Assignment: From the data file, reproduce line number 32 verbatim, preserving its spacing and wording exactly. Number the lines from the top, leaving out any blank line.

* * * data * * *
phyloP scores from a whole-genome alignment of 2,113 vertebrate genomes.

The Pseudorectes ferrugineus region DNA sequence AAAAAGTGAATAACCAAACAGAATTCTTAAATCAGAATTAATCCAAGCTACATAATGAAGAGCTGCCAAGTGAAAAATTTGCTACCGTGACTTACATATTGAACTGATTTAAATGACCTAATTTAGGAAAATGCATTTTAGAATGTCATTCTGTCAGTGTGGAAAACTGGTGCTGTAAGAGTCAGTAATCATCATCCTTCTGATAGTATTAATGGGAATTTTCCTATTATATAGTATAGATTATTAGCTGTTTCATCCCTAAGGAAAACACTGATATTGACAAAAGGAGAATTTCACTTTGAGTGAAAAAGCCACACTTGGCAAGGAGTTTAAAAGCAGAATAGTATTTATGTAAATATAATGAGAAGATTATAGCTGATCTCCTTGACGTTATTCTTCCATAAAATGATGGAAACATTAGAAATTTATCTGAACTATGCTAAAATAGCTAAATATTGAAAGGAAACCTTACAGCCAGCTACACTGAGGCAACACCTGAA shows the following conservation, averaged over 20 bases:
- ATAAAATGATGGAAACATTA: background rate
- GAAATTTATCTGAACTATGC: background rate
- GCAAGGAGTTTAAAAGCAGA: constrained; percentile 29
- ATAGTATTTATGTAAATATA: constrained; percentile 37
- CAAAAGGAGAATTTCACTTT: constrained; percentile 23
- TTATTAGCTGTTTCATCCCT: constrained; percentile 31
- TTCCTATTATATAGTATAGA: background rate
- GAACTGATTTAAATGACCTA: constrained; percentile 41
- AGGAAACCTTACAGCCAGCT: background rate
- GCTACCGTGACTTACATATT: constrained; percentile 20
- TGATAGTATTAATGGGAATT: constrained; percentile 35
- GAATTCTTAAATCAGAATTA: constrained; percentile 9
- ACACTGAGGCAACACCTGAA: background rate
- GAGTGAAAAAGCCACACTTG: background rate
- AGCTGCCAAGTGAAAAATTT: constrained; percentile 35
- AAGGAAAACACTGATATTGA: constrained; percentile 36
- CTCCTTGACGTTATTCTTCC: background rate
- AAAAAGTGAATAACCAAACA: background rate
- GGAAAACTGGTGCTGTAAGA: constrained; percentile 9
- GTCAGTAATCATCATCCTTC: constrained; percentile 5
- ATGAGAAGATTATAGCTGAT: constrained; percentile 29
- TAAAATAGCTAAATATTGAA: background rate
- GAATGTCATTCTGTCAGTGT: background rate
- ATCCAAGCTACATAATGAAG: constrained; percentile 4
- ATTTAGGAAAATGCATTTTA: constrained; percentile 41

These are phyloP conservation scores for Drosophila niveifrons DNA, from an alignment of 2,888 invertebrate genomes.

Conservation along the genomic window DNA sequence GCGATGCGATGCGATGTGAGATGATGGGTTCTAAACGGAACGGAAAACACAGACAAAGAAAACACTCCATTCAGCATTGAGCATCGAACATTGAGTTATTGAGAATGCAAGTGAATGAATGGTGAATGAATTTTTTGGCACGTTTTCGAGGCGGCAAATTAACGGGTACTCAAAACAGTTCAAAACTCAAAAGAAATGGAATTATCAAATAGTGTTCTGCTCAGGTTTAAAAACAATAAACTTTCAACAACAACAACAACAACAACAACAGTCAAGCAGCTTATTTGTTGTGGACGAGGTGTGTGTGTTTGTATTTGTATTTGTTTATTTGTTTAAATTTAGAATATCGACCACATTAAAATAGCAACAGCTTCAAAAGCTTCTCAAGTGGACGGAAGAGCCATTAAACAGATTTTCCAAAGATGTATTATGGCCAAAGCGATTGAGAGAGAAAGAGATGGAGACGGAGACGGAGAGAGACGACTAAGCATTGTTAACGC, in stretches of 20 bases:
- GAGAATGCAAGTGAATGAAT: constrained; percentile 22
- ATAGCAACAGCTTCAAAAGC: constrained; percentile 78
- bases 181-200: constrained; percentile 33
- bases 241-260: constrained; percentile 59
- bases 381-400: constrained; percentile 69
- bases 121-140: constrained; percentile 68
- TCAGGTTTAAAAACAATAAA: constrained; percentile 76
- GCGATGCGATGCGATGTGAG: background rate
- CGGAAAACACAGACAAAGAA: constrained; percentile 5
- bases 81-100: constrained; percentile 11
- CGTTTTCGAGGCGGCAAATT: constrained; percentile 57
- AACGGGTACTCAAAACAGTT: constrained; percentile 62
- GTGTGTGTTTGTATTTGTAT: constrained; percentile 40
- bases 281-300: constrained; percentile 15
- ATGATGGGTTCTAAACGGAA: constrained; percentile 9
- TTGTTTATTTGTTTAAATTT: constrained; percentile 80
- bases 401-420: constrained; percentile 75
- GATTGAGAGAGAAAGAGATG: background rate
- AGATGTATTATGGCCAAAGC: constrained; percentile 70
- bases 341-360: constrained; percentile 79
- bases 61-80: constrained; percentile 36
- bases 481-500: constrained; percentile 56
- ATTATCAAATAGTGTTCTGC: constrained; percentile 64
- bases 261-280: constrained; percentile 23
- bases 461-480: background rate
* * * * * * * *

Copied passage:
- bases 181-200: constrained; percentile 33